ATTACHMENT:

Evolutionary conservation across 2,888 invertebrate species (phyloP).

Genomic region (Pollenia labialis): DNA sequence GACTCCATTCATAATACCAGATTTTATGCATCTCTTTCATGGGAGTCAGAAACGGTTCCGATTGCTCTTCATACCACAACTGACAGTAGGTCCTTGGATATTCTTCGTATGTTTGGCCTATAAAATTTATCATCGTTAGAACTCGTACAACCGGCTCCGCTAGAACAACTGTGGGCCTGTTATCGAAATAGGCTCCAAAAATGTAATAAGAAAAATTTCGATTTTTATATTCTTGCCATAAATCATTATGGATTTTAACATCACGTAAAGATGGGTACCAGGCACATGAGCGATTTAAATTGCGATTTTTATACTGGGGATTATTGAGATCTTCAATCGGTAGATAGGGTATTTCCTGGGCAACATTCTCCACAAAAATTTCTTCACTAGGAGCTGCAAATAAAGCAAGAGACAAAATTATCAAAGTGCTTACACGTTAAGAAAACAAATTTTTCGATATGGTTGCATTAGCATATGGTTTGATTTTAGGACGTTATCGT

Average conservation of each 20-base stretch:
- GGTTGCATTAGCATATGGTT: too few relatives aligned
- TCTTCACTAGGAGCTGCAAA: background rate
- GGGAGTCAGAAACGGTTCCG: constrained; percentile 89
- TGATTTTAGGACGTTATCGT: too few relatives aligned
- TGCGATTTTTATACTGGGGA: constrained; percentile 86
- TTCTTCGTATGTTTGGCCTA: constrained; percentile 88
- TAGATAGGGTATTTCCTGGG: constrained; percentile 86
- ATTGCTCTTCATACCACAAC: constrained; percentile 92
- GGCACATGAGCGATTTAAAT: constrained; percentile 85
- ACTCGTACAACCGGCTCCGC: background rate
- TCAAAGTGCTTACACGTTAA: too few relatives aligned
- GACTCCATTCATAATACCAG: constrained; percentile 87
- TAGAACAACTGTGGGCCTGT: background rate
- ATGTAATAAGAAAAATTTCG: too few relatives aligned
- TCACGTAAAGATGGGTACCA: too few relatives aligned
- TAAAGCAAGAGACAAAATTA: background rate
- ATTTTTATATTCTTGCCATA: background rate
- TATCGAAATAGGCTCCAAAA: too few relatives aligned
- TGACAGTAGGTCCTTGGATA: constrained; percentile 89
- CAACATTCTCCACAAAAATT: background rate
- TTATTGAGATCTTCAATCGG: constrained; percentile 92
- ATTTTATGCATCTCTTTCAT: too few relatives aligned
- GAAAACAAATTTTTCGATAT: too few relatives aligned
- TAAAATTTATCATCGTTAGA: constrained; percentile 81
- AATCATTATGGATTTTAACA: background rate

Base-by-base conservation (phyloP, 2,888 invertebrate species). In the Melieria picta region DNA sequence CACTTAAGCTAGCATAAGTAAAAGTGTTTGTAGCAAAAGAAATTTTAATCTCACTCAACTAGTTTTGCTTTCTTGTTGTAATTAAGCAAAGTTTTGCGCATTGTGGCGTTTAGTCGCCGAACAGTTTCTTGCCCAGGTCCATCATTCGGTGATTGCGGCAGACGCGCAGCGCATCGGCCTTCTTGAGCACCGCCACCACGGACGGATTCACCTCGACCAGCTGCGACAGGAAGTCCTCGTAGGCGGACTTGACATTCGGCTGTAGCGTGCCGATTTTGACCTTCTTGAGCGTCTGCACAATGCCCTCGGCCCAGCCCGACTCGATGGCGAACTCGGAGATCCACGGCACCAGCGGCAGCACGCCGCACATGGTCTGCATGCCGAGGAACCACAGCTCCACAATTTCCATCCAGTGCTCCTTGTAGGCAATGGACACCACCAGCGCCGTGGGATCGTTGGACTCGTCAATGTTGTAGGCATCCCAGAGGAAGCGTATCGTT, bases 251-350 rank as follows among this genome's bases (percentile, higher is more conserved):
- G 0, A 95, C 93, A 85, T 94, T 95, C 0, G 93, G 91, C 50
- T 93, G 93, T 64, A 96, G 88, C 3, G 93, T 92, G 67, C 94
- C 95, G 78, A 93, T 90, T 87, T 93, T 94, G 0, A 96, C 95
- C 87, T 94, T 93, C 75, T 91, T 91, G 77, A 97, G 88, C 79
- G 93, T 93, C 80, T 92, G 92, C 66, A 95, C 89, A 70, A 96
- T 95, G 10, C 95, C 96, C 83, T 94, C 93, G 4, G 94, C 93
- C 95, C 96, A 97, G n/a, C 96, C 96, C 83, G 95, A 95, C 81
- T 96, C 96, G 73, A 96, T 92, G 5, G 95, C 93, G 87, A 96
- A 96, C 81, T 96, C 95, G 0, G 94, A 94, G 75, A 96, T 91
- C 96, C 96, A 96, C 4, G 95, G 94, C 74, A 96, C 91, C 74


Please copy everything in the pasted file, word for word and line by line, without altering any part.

Evolutionary conservation across 2,888 invertebrate species (phyloP).

Genomic region (Pollenia labialis): DNA sequence GACTCCATTCATAATACCAGATTTTATGCATCTCTTTCATGGGAGTCAGAAACGGTTCCGATTGCTCTTCATACCACAACTGACAGTAGGTCCTTGGATATTCTTCGTATGTTTGGCCTATAAAATTTATCATCGTTAGAACTCGTACAACCGGCTCCGCTAGAACAACTGTGGGCCTGTTATCGAAATAGGCTCCAAAAATGTAATAAGAAAAATTTCGATTTTTATATTCTTGCCATAAATCATTATGGATTTTAACATCACGTAAAGATGGGTACCAGGCACATGAGCGATTTAAATTGCGATTTTTATACTGGGGATTATTGAGATCTTCAATCGGTAGATAGGGTATTTCCTGGGCAACATTCTCCACAAAAATTTCTTCACTAGGAGCTGCAAATAAAGCAAGAGACAAAATTATCAAAGTGCTTACACGTTAAGAAAACAAATTTTTCGATATGGTTGCATTAGCATATGGTTTGATTTTAGGACGTTATCGT

Average conservation of each 20-base stretch:
- GGTTGCATTAGCATATGGTT: too few relatives aligned
- TCTTCACTAGGAGCTGCAAA: background rate
- GGGAGTCAGAAACGGTTCCG: constrained; percentile 89
- TGATTTTAGGACGTTATCGT: too few relatives aligned
- TGCGATTTTTATACTGGGGA: constrained; percentile 86
- TTCTTCGTATGTTTGGCCTA: constrained; percentile 88
- TAGATAGGGTATTTCCTGGG: constrained; percentile 86
- ATTGCTCTTCATACCACAAC: constrained; percentile 92
- GGCACATGAGCGATTTAAAT: constrained; percentile 85
- ACTCGTACAACCGGCTCCGC: background rate
- TCAAAGTGCTTACACGTTAA: too few relatives aligned
- GACTCCATTCATAATACCAG: constrained; percentile 87
- TAGAACAACTGTGGGCCTGT: background rate
- ATGTAATAAGAAAAATTTCG: too few relatives aligned
- TCACGTAAAGATGGGTACCA: too few relatives aligned
- TAAAGCAAGAGACAAAATTA: background rate
- ATTTTTATATTCTTGCCATA: background rate
- TATCGAAATAGGCTCCAAAA: too few relatives aligned
- TGACAGTAGGTCCTTGGATA: constrained; percentile 89
- CAACATTCTCCACAAAAATT: background rate
- TTATTGAGATCTTCAATCGG: constrained; percentile 92
- ATTTTATGCATCTCTTTCAT: too few relatives aligned
- GAAAACAAATTTTTCGATAT: too few relatives aligned
- TAAAATTTATCATCGTTAGA: constrained; percentile 81
- AATCATTATGGATTTTAACA: background rate

Base-by-base conservation (phyloP, 2,888 invertebrate species). In the Melieria picta region DNA sequence CACTTAAGCTAGCATAAGTAAAAGTGTTTGTAGCAAAAGAAATTTTAATCTCACTCAACTAGTTTTGCTTTCTTGTTGTAATTAAGCAAAGTTTTGCGCATTGTGGCGTTTAGTCGCCGAACAGTTTCTTGCCCAGGTCCATCATTCGGTGATTGCGGCAGACGCGCAGCGCATCGGCCTTCTTGAGCACCGCCACCACGGACGGATTCACCTCGACCAGCTGCGACAGGAAGTCCTCGTAGGCGGACTTGACATTCGGCTGTAGCGTGCCGATTTTGACCTTCTTGAGCGTCTGCACAATGCCCTCGGCCCAGCCCGACTCGATGGCGAACTCGGAGATCCACGGCACCAGCGGCAGCACGCCGCACATGGTCTGCATGCCGAGGAACCACAGCTCCACAATTTCCATCCAGTGCTCCTTGTAGGCAATGGACACCACCAGCGCCGTGGGATCGTTGGACTCGTCAATGTTGTAGGCATCCCAGAGGAAGCGTATCGTT, bases 251-350 rank as follows among this genome's bases (percentile, higher is more conserved):
- G 0, A 95, C 93, A 85, T 94, T 95, C 0, G 93, G 91, C 50
- T 93, G 93, T 64, A 96, G 88, C 3, G 93, T 92, G 67, C 94
- C 95, G 78, A 93, T 90, T 87, T 93, T 94, G 0, A 96, C 95
- C 87, T 94, T 93, C 75, T 91, T 91, G 77, A 97, G 88, C 79
- G 93, T 93, C 80, T 92, G 92, C 66, A 95, C 89, A 70, A 96
- T 95, G 10, C 95, C 96, C 83, T 94, C 93, G 4, G 94, C 93
- C 95, C 96, A 97, G n/a, C 96, C 96, C 83, G 95, A 95, C 81
- T 96, C 96, G 73, A 96, T 92, G 5, G 95, C 93, G 87, A 96
- A 96, C 81, T 96, C 95, G 0, G 94, A 94, G 75, A 96, T 91
- C 96, C 96, A 96, C 4, G 95, G 94, C 74, A 96, C 91, C 74